Lord Boardman: My Lords, can the Minister confirm that this ineffective radio is fitted to the Mark II Challenger tank, our main battle tank, and that it is used in that capacity?

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Baroness Symons of Vernham Dean: My Lords, it is not an ineffective radio; it is not as good as we would wish it to be. I am sorry to say to the noble Lord that the plans for replacing this radio were some 75 months behind programme when this Government entered office. When we talk about the defects of the radio and the defects that were apparent in Kosovo, it must be remembered that we would not have to say such unhappy things about the effects in Kosovo had effective action been taken by the previous administration.

Earl Ferrers: My Lords, in these days of open government and freedom of information, does the Minister realise the happiness and pleasure it gives when she states that she does withhold some information? There are certain aspects of information which many of us think ought to be retained by the Government as secrets of government. In no way do we wish to see such secrets divulged any more than they should be.

Baroness Symons of Vernham Dean: Therefore, my Lords, I am sure that the noble Earl will be very relieved to see that there is no intention on the part of the Government to put any information into the public domain which would in any way compromise the security of Her Majesty's Armed Forces.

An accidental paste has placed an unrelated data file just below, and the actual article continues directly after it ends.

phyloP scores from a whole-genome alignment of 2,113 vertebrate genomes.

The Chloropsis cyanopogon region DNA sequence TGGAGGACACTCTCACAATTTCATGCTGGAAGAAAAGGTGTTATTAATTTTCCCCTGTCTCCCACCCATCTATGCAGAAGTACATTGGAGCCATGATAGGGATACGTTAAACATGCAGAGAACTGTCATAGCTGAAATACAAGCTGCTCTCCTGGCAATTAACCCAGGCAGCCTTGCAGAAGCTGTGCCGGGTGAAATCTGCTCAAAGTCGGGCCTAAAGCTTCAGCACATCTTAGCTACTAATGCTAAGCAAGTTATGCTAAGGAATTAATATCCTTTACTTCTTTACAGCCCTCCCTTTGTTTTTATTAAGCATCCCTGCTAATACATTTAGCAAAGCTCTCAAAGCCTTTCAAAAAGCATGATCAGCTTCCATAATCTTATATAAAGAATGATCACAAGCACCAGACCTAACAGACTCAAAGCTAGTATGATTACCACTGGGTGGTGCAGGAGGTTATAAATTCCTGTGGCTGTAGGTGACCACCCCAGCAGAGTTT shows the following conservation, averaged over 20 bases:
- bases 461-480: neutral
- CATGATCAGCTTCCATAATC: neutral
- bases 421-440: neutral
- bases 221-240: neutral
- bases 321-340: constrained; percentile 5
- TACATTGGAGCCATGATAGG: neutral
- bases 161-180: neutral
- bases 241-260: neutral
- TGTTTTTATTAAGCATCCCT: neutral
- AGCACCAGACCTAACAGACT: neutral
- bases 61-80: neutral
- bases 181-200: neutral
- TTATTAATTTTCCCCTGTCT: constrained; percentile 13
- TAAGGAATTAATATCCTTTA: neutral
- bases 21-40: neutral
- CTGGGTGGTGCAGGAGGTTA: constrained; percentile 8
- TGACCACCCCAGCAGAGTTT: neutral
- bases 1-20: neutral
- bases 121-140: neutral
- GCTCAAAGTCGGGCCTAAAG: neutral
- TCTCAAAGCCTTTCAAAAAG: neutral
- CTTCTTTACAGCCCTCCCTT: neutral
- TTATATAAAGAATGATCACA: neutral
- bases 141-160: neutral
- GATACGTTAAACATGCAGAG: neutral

Lord Craig of Radley: My Lords, our servicemen work alongside the servicemen of other NATO nations. When Bowman is introduced, can the Minister assure the House that communications between our servicemen, using Bowman, and the NATO forces working alongside them, will be secure and readily available?

Baroness Symons of Vernham Dean: My Lords, I am sure that the noble and gallant Lord, Lord Craig, is as aware as I am about the importance of inter-operability in current military situations, where we almost always work alongside the forces of allies. I assure the noble and gallant Lord that, in developing the Bowman system, we are looking not only at ways of communicating within Her Majesty's Armed Forces but also at ways of communicating effectively and securely with our allies. That is enormously important.

Teacher Training: Recruitment

3.9 p.m.

Lord Dormand of Easington asked Her Majesty's Government: